1 Department of Orthopaedics and Traumatology, University Hospital of Patras, Greece
2 Laboratory of Dynamics and Structures, School of Mechanical Engineering, National Technical University of Athens, Greece
Due to their theoretical advantages, hip systems combining modular necks and large diameter femoral heads have gradually gained popularity. However, among others, concerns regarding changes in the load transfer patterns were raised. Recent stress analyses have indeed shown that the use of modular necks and big femoral heads causes significant changes in the strain distribution along the femur. Our original hypothesis was that these changes may affect early distal migration of a modular stem. We examined the effect of head diameter and neck geometry on migration at two years of follow-up in a case series of 116 patients (125 hips), who have undergone primary Metal-on-Metal total hip arthroplasty with the modular grit-blasted Profemur®E stem combined with large-diameter heads (>36 mm). We found that choice of neck geometry and head diameter has no effect on stem migration. A multivariate regression analysis including the potential confounding variables of the body mass index, bone quality, canal fill and stem positioning revealed only a negative correlation between subsidence and canal fill in midstem area. Statistical analysis, despite its limitations, did not confirm our hypothesis that choice of neck geometry and/or head diameter affects early distal migration of a modular stem. However, the importance of correct stem sizing was revealed.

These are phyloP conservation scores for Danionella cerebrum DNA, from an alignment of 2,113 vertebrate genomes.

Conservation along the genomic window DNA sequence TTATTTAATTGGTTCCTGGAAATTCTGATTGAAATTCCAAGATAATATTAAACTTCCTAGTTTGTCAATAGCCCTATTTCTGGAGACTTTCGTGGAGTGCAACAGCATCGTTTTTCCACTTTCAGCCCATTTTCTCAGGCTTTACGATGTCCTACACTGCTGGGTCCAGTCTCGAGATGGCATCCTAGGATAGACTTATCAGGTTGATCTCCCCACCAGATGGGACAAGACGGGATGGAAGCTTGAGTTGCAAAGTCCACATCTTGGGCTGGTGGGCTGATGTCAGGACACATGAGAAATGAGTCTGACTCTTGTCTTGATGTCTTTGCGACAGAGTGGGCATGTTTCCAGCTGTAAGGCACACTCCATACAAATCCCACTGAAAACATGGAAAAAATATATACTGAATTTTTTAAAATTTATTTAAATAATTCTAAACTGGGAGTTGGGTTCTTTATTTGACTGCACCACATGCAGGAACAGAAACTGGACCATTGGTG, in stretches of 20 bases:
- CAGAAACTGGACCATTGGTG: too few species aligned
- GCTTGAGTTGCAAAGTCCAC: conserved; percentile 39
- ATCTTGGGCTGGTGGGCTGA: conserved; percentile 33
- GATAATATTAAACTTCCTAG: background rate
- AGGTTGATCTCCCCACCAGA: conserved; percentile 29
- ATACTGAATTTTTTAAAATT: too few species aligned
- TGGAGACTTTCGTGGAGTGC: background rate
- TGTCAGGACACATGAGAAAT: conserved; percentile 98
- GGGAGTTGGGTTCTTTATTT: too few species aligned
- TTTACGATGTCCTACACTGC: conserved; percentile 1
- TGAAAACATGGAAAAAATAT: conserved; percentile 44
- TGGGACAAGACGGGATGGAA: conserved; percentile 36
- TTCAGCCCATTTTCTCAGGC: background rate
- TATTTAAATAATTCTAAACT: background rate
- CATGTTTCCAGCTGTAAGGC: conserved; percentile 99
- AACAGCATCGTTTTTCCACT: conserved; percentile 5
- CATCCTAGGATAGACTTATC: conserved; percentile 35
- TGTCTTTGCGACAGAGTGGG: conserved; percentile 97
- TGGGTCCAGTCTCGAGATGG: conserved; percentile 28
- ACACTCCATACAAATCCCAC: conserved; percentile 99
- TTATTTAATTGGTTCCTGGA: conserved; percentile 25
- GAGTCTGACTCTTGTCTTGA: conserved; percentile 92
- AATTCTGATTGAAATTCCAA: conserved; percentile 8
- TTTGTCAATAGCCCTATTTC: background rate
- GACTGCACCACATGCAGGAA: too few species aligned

Keywords: Grit-blasted, large-diameter femoral head, metal-on-metal, modular neck, stem subsidence, Total Hip Arthroplasty.
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* Address correspondence to this author at the Department of Orthopaedics and Traumatology, University Hospital of Patras, Rion, Greece, Postal Code GR-26504, Greece; Tel: +302610999940; Fax: +302610994579; E-mails: email@example.com